Quote from: Kvedulf on Today at 01:18:01 am
It had the most points of attack than any other weapon. It had the greatest reach of all single handed weapons. The entire attacking surface was bladed. And finally, due to its design, it was actually stronger and sturdier than most other contemporary weapons.
The bolded part doesn't make sense, as contemporary spears were mostly one-handed, to be used in conjuction with a spear.
That's my bad. I wasn't thinking. I did mean to put "with the exception of the spear" at the start. My apoplogies.
It is difficult to discuss this without defining what a sword is. How about for starters:
1. killing surface length of 40cm+ made entirely of bronze, iron or steel. Anything smaller is a dagger/knife.
2. has a blade on at least one side of the killing surface, running the entire length of the surface.
3. has a definite hilt, smaller than the blade length.
Feel free to add to, discuss or totally disagree with this basic definition
And while the Egyptians and surrounding cultures did use the khopesh, the Sea Peoples didn't. Instead they used what I think is now called the Bronze Age Rapier. They were long, thin and fast. However, due to the design used to attach the blade to the hilt, they were rubbish for slashing, hacking and parrying. The rapiers were nothing like "short, rough, heavy, hacking weapons".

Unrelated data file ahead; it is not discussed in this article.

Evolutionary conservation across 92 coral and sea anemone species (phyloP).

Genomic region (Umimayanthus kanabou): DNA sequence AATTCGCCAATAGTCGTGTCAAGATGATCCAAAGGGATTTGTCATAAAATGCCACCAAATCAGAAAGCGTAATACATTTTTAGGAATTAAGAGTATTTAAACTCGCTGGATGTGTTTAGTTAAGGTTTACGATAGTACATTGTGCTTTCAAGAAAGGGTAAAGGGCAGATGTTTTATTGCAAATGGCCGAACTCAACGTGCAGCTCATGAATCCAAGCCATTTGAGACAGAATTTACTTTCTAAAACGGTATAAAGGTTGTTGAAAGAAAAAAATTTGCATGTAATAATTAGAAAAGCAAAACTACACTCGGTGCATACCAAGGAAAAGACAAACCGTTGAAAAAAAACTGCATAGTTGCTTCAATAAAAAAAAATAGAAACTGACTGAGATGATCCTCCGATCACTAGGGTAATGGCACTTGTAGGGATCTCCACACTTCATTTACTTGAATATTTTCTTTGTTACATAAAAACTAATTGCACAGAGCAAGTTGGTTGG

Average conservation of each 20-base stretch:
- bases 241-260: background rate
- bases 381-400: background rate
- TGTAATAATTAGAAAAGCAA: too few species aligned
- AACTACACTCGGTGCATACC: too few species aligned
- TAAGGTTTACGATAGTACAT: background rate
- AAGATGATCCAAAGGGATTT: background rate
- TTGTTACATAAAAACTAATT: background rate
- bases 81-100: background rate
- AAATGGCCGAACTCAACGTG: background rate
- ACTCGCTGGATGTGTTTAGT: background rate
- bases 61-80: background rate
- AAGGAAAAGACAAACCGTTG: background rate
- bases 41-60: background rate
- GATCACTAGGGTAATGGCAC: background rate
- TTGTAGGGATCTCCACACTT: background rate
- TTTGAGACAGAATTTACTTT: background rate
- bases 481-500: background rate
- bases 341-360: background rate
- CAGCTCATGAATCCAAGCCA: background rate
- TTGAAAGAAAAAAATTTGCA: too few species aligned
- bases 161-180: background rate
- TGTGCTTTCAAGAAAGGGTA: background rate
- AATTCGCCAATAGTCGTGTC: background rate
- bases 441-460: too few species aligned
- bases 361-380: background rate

Even though soldiers and warriors were considered to have high social standing, I think it's a bit more complex than that in the Bronze Age in Southwest Asia. For a start, the New Kingdom Egyptian army was, in essence, professional, and it was perfectly legitimate for the lowest ranking freeman to join. And the nobles and elites were defined by their use of chariots and bows not swords. I know that this is only Egypt, but it shows that the sword has not always been associated with elites. I, personally, would like to know the total number of soldiers in Sea People armies. Were they composed of roughly ten thousand troops, or closer to fifty thousand? Until we know that, we cannot say whether or not only nobles carried swords in Sea People cultures.